How to Use Entity-Relationship Diagrams in SQL for HTML5and CSS3 Programming

By Andy Harris

As an HTML5 and CSS3 programmer, you can solve all the problems with the SQL database by breaking the single table into a series of smaller, more specialized tables. The typical way of working with data design is to use a concept called an Entity-Relationship (ER) diagram. This form of diagram usually includes the following:

  • Entities: Typically, a table is an entity, but you see other kinds of entities, too. An entity is usually drawn as a box with each field listed inside.

  • Relationships: Relationships are drawn as lines between the boxes. As you find out about various forms of relationships, there are particular symbols used to describe these relationship types.

How to use MySQL Workbench to draw ER diagrams

You can create ER diagrams with anything, but some very nice free software can help. One particularly nice program is called MySQL Workbench. This software has a number of really handy features:

  • Visual representation of database design: MySQL Workbench allows you to define a table easily and then see how it looks in ER form. You can create several tables and manipulate them visually to see how they relate.

  • An understanding of ER rules: MySQL Workbench is not simply a drawing program. It’s specialized for drawing ER diagrams, so it creates a standard design for each table and relationship. Other data administrators can understand the ER diagrams you create with this tool.

  • Integration with MySQL: After you’ve created a data design you like, you can have MySQL Workbench create a MySQL script to create the databases you’ve defined. In fact, you can even have Workbench look at an existing MySQL database and create an ER diagram from it.

How to create a table definition in Workbench

Creating your tables in MySQL Workbench is a fairly easy task:

  1. Create a new model.

    Choose File→New to create a new model.

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  2. Create a new table.

    Use the Add Table icon (near the top of the screen) to create a new table. A new dialog box opens at the bottom of the screen, allowing you to change the table name. Change the table name to hero but leave the other values blank for now.

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  3. Edit the columns.

    Select the Columns tab at the bottom of the screen to edit the table’s fields. You can add field names and types here. Create a table that looks like the hero table. You can use the tab key to add a new field.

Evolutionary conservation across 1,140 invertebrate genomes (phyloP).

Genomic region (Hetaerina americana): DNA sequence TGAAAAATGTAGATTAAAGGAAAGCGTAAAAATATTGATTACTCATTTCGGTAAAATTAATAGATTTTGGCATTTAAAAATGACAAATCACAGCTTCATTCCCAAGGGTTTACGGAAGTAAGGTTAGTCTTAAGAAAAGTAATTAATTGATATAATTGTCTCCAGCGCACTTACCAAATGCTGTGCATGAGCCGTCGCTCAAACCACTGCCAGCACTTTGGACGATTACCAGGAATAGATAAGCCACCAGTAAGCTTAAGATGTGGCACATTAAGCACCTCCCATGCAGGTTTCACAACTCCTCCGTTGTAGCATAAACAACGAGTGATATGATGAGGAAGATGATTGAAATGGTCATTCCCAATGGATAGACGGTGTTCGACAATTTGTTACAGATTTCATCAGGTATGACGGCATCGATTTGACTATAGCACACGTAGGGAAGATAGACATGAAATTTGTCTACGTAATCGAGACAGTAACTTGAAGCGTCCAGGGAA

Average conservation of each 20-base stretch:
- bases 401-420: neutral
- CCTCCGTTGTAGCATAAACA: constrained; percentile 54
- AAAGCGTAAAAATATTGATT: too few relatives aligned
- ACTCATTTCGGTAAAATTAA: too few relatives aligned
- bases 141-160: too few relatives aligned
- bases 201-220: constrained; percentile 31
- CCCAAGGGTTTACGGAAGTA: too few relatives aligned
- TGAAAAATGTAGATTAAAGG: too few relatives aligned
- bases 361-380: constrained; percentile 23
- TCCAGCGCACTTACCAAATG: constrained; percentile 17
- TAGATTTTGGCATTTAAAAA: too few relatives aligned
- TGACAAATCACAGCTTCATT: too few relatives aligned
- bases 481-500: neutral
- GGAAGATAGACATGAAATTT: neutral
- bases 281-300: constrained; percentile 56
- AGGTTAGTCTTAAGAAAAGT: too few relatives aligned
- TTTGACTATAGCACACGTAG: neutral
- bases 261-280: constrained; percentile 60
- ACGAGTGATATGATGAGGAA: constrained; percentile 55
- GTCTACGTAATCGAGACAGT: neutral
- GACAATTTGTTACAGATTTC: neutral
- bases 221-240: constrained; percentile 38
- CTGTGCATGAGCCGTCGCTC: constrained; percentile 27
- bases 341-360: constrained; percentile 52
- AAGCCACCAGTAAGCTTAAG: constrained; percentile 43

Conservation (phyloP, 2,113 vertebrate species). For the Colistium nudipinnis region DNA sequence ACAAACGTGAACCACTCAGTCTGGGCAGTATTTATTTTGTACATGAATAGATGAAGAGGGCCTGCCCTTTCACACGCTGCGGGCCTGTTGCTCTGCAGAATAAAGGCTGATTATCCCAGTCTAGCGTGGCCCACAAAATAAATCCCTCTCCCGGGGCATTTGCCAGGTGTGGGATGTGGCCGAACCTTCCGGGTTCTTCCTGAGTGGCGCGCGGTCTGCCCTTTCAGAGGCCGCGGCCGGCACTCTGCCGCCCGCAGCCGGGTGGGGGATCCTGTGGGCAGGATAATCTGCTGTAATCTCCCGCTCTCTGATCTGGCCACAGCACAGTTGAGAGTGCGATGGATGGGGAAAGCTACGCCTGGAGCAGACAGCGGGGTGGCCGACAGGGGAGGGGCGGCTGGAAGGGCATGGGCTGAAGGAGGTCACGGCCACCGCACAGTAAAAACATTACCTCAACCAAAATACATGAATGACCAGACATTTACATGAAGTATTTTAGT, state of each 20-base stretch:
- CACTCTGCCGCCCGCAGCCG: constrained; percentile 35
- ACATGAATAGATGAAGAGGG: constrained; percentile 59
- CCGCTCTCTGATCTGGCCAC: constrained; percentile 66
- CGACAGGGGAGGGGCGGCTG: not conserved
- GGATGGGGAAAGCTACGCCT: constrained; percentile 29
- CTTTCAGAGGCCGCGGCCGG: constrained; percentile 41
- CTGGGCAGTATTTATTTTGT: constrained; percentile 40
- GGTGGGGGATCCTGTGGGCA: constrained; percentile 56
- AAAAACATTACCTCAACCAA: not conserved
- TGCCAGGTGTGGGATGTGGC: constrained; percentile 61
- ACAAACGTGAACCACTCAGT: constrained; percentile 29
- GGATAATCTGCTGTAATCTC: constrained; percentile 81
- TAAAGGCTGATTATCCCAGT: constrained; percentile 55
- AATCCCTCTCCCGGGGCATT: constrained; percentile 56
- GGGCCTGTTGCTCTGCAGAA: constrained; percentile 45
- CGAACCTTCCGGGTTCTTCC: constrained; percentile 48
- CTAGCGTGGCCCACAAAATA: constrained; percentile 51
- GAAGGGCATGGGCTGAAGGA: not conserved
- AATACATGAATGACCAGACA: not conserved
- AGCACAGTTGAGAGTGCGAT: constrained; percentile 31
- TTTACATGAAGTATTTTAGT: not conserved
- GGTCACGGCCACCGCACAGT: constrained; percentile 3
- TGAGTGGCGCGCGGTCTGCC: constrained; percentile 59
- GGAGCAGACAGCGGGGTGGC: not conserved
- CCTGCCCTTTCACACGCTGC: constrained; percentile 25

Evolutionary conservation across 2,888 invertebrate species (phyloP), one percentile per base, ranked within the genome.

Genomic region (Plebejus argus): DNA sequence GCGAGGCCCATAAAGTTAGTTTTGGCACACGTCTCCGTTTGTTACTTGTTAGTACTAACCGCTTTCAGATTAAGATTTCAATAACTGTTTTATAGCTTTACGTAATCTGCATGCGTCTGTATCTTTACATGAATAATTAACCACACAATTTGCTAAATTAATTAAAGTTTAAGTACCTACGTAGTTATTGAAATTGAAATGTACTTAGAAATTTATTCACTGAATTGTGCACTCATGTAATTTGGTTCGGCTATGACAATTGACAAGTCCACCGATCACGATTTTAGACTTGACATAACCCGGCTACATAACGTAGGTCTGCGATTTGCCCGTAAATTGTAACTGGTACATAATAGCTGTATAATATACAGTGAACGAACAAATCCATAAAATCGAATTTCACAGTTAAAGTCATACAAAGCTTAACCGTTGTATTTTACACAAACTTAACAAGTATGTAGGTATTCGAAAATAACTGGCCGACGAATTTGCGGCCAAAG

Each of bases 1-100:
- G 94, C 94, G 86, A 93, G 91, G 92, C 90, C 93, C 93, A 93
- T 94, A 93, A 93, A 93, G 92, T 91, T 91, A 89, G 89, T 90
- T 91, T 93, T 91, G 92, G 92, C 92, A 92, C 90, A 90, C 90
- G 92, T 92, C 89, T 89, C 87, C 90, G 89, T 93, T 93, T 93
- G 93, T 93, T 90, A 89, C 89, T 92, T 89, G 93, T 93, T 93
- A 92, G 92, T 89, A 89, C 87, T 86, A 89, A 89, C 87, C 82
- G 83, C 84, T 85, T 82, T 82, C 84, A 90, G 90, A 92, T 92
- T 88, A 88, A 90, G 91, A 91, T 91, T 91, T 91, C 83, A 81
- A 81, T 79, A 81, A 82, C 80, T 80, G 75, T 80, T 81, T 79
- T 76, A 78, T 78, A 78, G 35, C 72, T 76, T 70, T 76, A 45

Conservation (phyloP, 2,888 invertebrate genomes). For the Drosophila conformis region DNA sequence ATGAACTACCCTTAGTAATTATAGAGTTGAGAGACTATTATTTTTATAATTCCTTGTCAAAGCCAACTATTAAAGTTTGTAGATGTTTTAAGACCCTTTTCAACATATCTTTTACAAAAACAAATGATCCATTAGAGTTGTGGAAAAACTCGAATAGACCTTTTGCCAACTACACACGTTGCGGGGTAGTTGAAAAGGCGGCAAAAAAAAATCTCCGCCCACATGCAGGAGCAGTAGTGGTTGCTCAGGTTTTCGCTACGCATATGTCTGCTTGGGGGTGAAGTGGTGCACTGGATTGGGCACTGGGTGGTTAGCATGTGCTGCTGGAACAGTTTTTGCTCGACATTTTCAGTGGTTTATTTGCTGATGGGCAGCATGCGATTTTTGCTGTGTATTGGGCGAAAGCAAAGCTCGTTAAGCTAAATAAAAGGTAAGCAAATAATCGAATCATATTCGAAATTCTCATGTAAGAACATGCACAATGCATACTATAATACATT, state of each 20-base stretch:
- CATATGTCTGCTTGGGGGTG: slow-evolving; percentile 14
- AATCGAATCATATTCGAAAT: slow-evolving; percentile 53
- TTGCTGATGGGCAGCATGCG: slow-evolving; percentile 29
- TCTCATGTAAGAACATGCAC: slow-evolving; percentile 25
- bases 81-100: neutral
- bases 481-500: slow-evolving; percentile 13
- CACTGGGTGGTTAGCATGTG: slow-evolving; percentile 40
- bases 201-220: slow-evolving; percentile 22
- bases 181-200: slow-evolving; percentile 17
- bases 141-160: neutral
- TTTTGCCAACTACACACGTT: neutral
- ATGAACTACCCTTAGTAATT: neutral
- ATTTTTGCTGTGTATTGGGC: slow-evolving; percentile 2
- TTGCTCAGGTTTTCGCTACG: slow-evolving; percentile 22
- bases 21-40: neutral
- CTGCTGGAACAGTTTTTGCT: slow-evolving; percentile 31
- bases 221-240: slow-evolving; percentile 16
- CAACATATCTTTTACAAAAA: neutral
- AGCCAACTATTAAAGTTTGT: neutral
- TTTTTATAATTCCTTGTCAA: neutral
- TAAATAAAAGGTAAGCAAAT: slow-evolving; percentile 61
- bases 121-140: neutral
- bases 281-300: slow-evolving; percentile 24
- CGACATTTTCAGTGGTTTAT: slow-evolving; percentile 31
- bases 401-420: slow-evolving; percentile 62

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  4. Make a diagram of the table.

    So far, MySQL Workbench seems a lot like phpMyAdmin. The most useful feature of Workbench is the way it lets you view your tables in diagram form. You can view tables in a couple of ways, but the easiest way is to select Create Diagram from Catalog Objects from the Model menu. When you do so, you’ll see a screen.

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    The diagram doesn’t show the contents of the table, just the design. In fact, MySQL Workbench doesn’t really care that much about what is in the database. The key idea here is how the data is organized. This matters because you will be creating several tables to manage your superheroes.

  5. Extract the code.

    If you want, you can see the SQL code used to create the table you just designed. Simply right-click the table and choose Copy SQL to Clipboard. The CREATE statement for this table is copied to the Clipboard, and you can paste it to your script. Here’s the code created by Workbench:

    CREATE TABLE IF NOT EXISTS 'mydb'.'hero' (
     'heroID' INT NOT NULL ,
     'name' VARCHAR(50) NULL ,
     'birthDate' DATE NULL ,
     'missionID' INT NULL ,
     PRIMARY KEY (heroID) )
    ENGINE = InnoDB

  • Default NULL values are indicated: Most fields are defined with a default value of NULL. (Of course, the primary key can’t be NULL, and it’s defined that way.)

  • Field and table names are quoted: The auto-generated code uses single quotes around all field and table names. Single quotes are needed when identifiers have spaces in them.

  • The primary key notation is different: Rather than defining the primary key in the field definition, the primary key is set up as a separate entry in the table definition. This is simply a matter of style.